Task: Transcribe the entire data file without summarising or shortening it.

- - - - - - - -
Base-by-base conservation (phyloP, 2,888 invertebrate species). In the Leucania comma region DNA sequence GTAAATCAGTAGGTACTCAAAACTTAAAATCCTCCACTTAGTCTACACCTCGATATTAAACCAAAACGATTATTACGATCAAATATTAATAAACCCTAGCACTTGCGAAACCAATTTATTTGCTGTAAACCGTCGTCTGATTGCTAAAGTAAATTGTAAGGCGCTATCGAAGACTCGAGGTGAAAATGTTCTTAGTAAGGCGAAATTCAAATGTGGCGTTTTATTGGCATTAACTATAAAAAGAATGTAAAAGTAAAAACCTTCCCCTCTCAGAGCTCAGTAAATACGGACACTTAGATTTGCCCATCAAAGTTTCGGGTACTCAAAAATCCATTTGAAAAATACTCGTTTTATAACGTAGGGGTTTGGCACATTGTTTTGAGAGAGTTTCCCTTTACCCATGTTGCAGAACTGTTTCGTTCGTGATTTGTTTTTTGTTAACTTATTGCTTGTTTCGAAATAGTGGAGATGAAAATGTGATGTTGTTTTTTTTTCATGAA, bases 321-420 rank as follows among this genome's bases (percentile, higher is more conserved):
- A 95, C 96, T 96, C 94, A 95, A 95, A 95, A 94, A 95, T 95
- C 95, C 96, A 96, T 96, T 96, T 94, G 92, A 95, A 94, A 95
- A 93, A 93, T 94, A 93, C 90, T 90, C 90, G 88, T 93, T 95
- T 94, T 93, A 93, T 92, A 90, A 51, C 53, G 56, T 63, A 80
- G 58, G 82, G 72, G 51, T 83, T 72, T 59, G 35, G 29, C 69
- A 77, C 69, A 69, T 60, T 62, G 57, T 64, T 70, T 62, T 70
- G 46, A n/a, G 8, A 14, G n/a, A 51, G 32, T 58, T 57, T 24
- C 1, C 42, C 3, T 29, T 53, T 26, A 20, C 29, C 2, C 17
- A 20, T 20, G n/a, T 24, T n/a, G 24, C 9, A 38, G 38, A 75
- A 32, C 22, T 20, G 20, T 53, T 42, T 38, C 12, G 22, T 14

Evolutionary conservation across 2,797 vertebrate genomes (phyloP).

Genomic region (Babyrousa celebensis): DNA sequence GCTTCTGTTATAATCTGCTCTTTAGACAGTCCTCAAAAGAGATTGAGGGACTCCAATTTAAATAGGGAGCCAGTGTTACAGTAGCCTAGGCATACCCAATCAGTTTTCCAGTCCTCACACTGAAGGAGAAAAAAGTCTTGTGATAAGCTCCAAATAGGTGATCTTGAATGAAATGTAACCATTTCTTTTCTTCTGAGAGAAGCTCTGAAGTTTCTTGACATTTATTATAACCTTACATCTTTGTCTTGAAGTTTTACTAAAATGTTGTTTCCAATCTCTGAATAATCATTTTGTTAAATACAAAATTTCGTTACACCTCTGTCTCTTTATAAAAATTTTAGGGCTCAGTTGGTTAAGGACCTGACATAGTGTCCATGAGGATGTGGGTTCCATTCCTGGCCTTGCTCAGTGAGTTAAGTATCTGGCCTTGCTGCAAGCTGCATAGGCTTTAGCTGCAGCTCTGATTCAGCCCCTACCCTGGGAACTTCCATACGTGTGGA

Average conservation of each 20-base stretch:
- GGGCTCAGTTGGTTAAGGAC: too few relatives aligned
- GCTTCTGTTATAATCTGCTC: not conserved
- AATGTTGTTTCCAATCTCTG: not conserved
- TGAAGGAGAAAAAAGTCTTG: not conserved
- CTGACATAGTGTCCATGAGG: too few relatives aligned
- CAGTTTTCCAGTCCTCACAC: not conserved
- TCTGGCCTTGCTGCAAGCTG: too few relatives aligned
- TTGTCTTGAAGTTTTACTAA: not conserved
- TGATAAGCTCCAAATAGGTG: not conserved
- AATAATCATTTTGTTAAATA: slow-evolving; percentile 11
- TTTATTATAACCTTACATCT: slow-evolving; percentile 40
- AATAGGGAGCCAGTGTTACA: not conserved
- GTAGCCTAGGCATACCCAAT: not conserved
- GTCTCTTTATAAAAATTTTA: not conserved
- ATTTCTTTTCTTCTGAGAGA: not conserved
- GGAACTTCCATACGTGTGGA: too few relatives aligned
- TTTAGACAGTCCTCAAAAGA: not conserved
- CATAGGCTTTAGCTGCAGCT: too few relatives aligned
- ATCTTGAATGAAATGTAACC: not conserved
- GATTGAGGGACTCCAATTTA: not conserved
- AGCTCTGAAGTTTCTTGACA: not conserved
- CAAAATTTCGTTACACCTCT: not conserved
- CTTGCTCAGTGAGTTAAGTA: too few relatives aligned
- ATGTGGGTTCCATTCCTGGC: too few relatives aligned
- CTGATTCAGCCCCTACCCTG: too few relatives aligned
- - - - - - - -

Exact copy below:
Base-by-base conservation (phyloP, 2,888 invertebrate species). In the Leucania comma region DNA sequence GTAAATCAGTAGGTACTCAAAACTTAAAATCCTCCACTTAGTCTACACCTCGATATTAAACCAAAACGATTATTACGATCAAATATTAATAAACCCTAGCACTTGCGAAACCAATTTATTTGCTGTAAACCGTCGTCTGATTGCTAAAGTAAATTGTAAGGCGCTATCGAAGACTCGAGGTGAAAATGTTCTTAGTAAGGCGAAATTCAAATGTGGCGTTTTATTGGCATTAACTATAAAAAGAATGTAAAAGTAAAAACCTTCCCCTCTCAGAGCTCAGTAAATACGGACACTTAGATTTGCCCATCAAAGTTTCGGGTACTCAAAAATCCATTTGAAAAATACTCGTTTTATAACGTAGGGGTTTGGCACATTGTTTTGAGAGAGTTTCCCTTTACCCATGTTGCAGAACTGTTTCGTTCGTGATTTGTTTTTTGTTAACTTATTGCTTGTTTCGAAATAGTGGAGATGAAAATGTGATGTTGTTTTTTTTTCATGAA, bases 321-420 rank as follows among this genome's bases (percentile, higher is more conserved):
- A 95, C 96, T 96, C 94, A 95, A 95, A 95, A 94, A 95, T 95
- C 95, C 96, A 96, T 96, T 96, T 94, G 92, A 95, A 94, A 95
- A 93, A 93, T 94, A 93, C 90, T 90, C 90, G 88, T 93, T 95
- T 94, T 93, A 93, T 92, A 90, A 51, C 53, G 56, T 63, A 80
- G 58, G 82, G 72, G 51, T 83, T 72, T 59, G 35, G 29, C 69
- A 77, C 69, A 69, T 60, T 62, G 57, T 64, T 70, T 62, T 70
- G 46, A n/a, G 8, A 14, G n/a, A 51, G 32, T 58, T 57, T 24
- C 1, C 42, C 3, T 29, T 53, T 26, A 20, C 29, C 2, C 17
- A 20, T 20, G n/a, T 24, T n/a, G 24, C 9, A 38, G 38, A 75
- A 32, C 22, T 20, G 20, T 53, T 42, T 38, C 12, G 22, T 14

Evolutionary conservation across 2,797 vertebrate genomes (phyloP).

Genomic region (Babyrousa celebensis): DNA sequence GCTTCTGTTATAATCTGCTCTTTAGACAGTCCTCAAAAGAGATTGAGGGACTCCAATTTAAATAGGGAGCCAGTGTTACAGTAGCCTAGGCATACCCAATCAGTTTTCCAGTCCTCACACTGAAGGAGAAAAAAGTCTTGTGATAAGCTCCAAATAGGTGATCTTGAATGAAATGTAACCATTTCTTTTCTTCTGAGAGAAGCTCTGAAGTTTCTTGACATTTATTATAACCTTACATCTTTGTCTTGAAGTTTTACTAAAATGTTGTTTCCAATCTCTGAATAATCATTTTGTTAAATACAAAATTTCGTTACACCTCTGTCTCTTTATAAAAATTTTAGGGCTCAGTTGGTTAAGGACCTGACATAGTGTCCATGAGGATGTGGGTTCCATTCCTGGCCTTGCTCAGTGAGTTAAGTATCTGGCCTTGCTGCAAGCTGCATAGGCTTTAGCTGCAGCTCTGATTCAGCCCCTACCCTGGGAACTTCCATACGTGTGGA

Average conservation of each 20-base stretch:
- GGGCTCAGTTGGTTAAGGAC: too few relatives aligned
- GCTTCTGTTATAATCTGCTC: not conserved
- AATGTTGTTTCCAATCTCTG: not conserved
- TGAAGGAGAAAAAAGTCTTG: not conserved
- CTGACATAGTGTCCATGAGG: too few relatives aligned
- CAGTTTTCCAGTCCTCACAC: not conserved
- TCTGGCCTTGCTGCAAGCTG: too few relatives aligned
- TTGTCTTGAAGTTTTACTAA: not conserved
- TGATAAGCTCCAAATAGGTG: not conserved
- AATAATCATTTTGTTAAATA: slow-evolving; percentile 11
- TTTATTATAACCTTACATCT: slow-evolving; percentile 40
- AATAGGGAGCCAGTGTTACA: not conserved
- GTAGCCTAGGCATACCCAAT: not conserved
- GTCTCTTTATAAAAATTTTA: not conserved
- ATTTCTTTTCTTCTGAGAGA: not conserved
- GGAACTTCCATACGTGTGGA: too few relatives aligned
- TTTAGACAGTCCTCAAAAGA: not conserved
- CATAGGCTTTAGCTGCAGCT: too few relatives aligned
- ATCTTGAATGAAATGTAACC: not conserved
- GATTGAGGGACTCCAATTTA: not conserved
- AGCTCTGAAGTTTCTTGACA: not conserved
- CAAAATTTCGTTACACCTCT: not conserved
- CTTGCTCAGTGAGTTAAGTA: too few relatives aligned
- ATGTGGGTTCCATTCCTGGC: too few relatives aligned
- CTGATTCAGCCCCTACCCTG: too few relatives aligned